Pensions - Articles - Aon says UK pension schemes showed their resilience in 2020


Aon has said that the events of 2020 demonstrated the resilience of UK pension schemes.

 When asked in polling during Aon’s 2021 Virtual Pensions Conference series what the top concerns had been for their schemes in 2020, respondents showed that they had succeeded in keeping their schemes on an even keel despite the general uncertainty and the initially bumpy markets. Perhaps surprisingly, just 2% of respondents said that their greatest concern was ‘key man’ risk while only 3% said it was their advisers or administrators.

 Matthew Arends, partner and head of UK Retirement Policy for Aon, said: “These results are a clear indication that pension schemes have robust governance practices in place. Gone are the days when knowledge or authority was locked up in a single individual, whether within the trustee board or in the company's pensions team. These results also demonstrate the pensions industry’s confidence in being able to continue to support schemes in the most testing of circumstances."

 For many organisations, maintaining ‘business as usual’ was the key challenge of 2020, yet only 19% of respondents said that this was the greatest concern with their pension schemes.

 Gary Cowler, partner and co-lead, UK Pensions Administration at Aon, said: “With traditional face-to-face meetings impossible and the need for flexibility becoming suddenly essential, there’s been much commentary on how UK pension schemes had to make swift changes to their operating methods in 2020. But given these circumstances, it’s pleasing that investments in technology and business resilience delivered for the majority of schemes. They were there for members when needed and succeeded in their most vital task – ensuring that pensioners received their pensions on time every month.”

 The polling revealed that the areas of most significant concern were largely those that were beyond the direct control of trustees and pension managers.

 Matthew Arends continued: “Powerlessness is always regarded as the toughest situation and it was the areas over which they had no or limited control that resonated most with our respondents. Over a quarter of schemes said their sponsor’s finances gave the greatest concern during 2020 – and for many that concern will not have abated.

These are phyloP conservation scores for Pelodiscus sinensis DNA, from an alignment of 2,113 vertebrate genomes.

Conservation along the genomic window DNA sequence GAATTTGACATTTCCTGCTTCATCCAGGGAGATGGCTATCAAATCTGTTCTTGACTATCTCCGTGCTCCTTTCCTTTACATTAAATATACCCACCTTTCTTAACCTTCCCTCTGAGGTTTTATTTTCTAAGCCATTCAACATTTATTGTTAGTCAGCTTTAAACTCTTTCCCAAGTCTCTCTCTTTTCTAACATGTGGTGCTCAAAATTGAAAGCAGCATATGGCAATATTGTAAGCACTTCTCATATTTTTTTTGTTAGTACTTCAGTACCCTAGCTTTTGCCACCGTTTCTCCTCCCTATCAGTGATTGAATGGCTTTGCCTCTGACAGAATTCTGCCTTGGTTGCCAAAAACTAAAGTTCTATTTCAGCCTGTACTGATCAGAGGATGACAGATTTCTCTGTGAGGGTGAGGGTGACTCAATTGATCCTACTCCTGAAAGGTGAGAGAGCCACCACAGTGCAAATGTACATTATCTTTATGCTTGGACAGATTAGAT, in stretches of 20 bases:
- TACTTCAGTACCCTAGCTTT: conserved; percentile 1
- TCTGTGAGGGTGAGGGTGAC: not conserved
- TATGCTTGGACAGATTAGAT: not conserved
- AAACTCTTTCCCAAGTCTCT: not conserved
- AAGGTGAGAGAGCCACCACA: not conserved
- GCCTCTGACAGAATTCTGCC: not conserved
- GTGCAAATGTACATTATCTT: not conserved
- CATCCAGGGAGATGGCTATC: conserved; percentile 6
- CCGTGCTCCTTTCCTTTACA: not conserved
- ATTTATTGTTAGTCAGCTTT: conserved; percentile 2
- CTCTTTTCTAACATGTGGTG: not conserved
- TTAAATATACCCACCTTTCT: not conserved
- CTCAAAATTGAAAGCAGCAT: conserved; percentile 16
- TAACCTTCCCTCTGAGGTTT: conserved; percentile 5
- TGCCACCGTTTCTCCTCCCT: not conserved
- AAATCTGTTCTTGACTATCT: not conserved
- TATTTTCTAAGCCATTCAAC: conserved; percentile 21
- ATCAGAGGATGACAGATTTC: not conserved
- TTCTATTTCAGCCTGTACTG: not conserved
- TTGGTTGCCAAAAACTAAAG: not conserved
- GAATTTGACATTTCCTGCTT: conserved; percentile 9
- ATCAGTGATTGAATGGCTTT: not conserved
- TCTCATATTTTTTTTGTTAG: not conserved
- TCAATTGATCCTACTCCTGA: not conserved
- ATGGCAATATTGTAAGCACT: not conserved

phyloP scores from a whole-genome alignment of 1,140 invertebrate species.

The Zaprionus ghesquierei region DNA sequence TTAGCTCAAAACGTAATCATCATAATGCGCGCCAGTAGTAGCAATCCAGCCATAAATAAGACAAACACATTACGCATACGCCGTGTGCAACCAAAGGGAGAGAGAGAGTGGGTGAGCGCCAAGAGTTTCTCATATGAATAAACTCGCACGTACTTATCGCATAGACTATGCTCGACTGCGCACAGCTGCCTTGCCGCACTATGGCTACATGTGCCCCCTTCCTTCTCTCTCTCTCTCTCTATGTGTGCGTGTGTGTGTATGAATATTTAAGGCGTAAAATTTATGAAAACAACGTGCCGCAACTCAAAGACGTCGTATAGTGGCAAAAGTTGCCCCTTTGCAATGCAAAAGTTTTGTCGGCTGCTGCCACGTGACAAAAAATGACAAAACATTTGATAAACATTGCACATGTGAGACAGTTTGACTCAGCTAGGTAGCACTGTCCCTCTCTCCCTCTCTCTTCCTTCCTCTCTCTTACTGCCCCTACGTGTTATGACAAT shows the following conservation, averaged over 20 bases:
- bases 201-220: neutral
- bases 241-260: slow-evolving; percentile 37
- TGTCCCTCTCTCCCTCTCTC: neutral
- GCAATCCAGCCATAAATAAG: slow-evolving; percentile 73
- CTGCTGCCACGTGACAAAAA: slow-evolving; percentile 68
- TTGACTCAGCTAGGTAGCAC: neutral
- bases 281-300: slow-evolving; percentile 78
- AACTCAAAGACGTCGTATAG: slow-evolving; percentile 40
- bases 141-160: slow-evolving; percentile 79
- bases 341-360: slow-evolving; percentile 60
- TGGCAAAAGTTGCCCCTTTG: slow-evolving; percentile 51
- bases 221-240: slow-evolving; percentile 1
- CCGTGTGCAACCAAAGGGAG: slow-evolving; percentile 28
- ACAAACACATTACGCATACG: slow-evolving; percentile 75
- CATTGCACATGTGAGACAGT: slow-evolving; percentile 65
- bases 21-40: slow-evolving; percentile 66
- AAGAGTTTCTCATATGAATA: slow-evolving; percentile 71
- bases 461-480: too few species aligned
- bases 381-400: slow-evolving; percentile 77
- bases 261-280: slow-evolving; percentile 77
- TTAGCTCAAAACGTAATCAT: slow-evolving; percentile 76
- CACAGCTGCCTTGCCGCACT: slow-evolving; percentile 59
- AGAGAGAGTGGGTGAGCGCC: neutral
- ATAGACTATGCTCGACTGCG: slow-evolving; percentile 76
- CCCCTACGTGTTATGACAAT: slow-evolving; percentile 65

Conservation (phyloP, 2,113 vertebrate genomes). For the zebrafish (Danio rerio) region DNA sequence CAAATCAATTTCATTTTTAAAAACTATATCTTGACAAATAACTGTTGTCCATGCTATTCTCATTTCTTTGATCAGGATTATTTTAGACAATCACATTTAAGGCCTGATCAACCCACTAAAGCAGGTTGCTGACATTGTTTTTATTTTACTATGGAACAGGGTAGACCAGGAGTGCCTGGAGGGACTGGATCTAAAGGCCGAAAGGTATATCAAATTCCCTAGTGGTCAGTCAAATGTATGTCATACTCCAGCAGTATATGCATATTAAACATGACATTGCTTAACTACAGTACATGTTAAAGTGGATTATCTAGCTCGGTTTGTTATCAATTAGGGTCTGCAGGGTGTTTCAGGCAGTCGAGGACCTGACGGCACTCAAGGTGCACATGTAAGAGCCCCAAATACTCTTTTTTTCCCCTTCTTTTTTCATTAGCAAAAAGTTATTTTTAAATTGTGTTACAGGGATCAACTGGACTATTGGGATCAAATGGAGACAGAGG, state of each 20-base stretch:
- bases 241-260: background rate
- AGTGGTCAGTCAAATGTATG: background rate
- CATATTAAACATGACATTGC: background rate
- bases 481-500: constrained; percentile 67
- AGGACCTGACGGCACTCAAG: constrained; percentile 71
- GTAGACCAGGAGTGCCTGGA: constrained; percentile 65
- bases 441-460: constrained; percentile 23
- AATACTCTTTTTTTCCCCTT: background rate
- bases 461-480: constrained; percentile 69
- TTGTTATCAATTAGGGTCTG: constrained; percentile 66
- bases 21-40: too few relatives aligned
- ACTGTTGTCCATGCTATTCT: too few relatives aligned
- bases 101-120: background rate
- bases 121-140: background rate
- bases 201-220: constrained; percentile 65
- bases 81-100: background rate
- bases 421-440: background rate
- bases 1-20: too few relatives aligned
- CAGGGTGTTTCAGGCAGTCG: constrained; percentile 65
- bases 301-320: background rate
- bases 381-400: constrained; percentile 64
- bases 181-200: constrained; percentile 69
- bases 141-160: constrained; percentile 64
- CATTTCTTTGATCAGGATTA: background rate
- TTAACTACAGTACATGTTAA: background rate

“Our experience is that there is a large and continuing divergence of impact on sponsor covenants as a result of the COVID-19 pandemic. When the government's support for distressed businesses ends, this divergence could grow even wider and the effect for some may be insolvency and, ultimately, reduced benefits to members. It's clear that this potential outcome weighs heavily on the minds of respondents.”

 Emily McGuire, partner at Aon, said: “While it’s an area they can at least control, 37% of respondents flagged concerns about their investment strategy – essentially being uncertain whether it was right for the circumstances. In the frequently fast-moving markets we saw last year, that is probably not surprising.

 “Generally, it was the schemes that had control of their liability risk and a well-diversified growth portfolio that were better protected against the market falls - and were also able to take advantage of the market opportunities.”

 Matthew Arends concluded: "Our research shows that over the course of 2020, almost three-quarters of defined benefit pension schemes ended the year with a funding level the same as or higher than at the start of the year - despite many having had a bumpy ride along the way. However, that leaves just over a quarter who saw their funding level worsen over 2020. No doubt this remains a concern to trustees and corporate pension teams during 2021."
  

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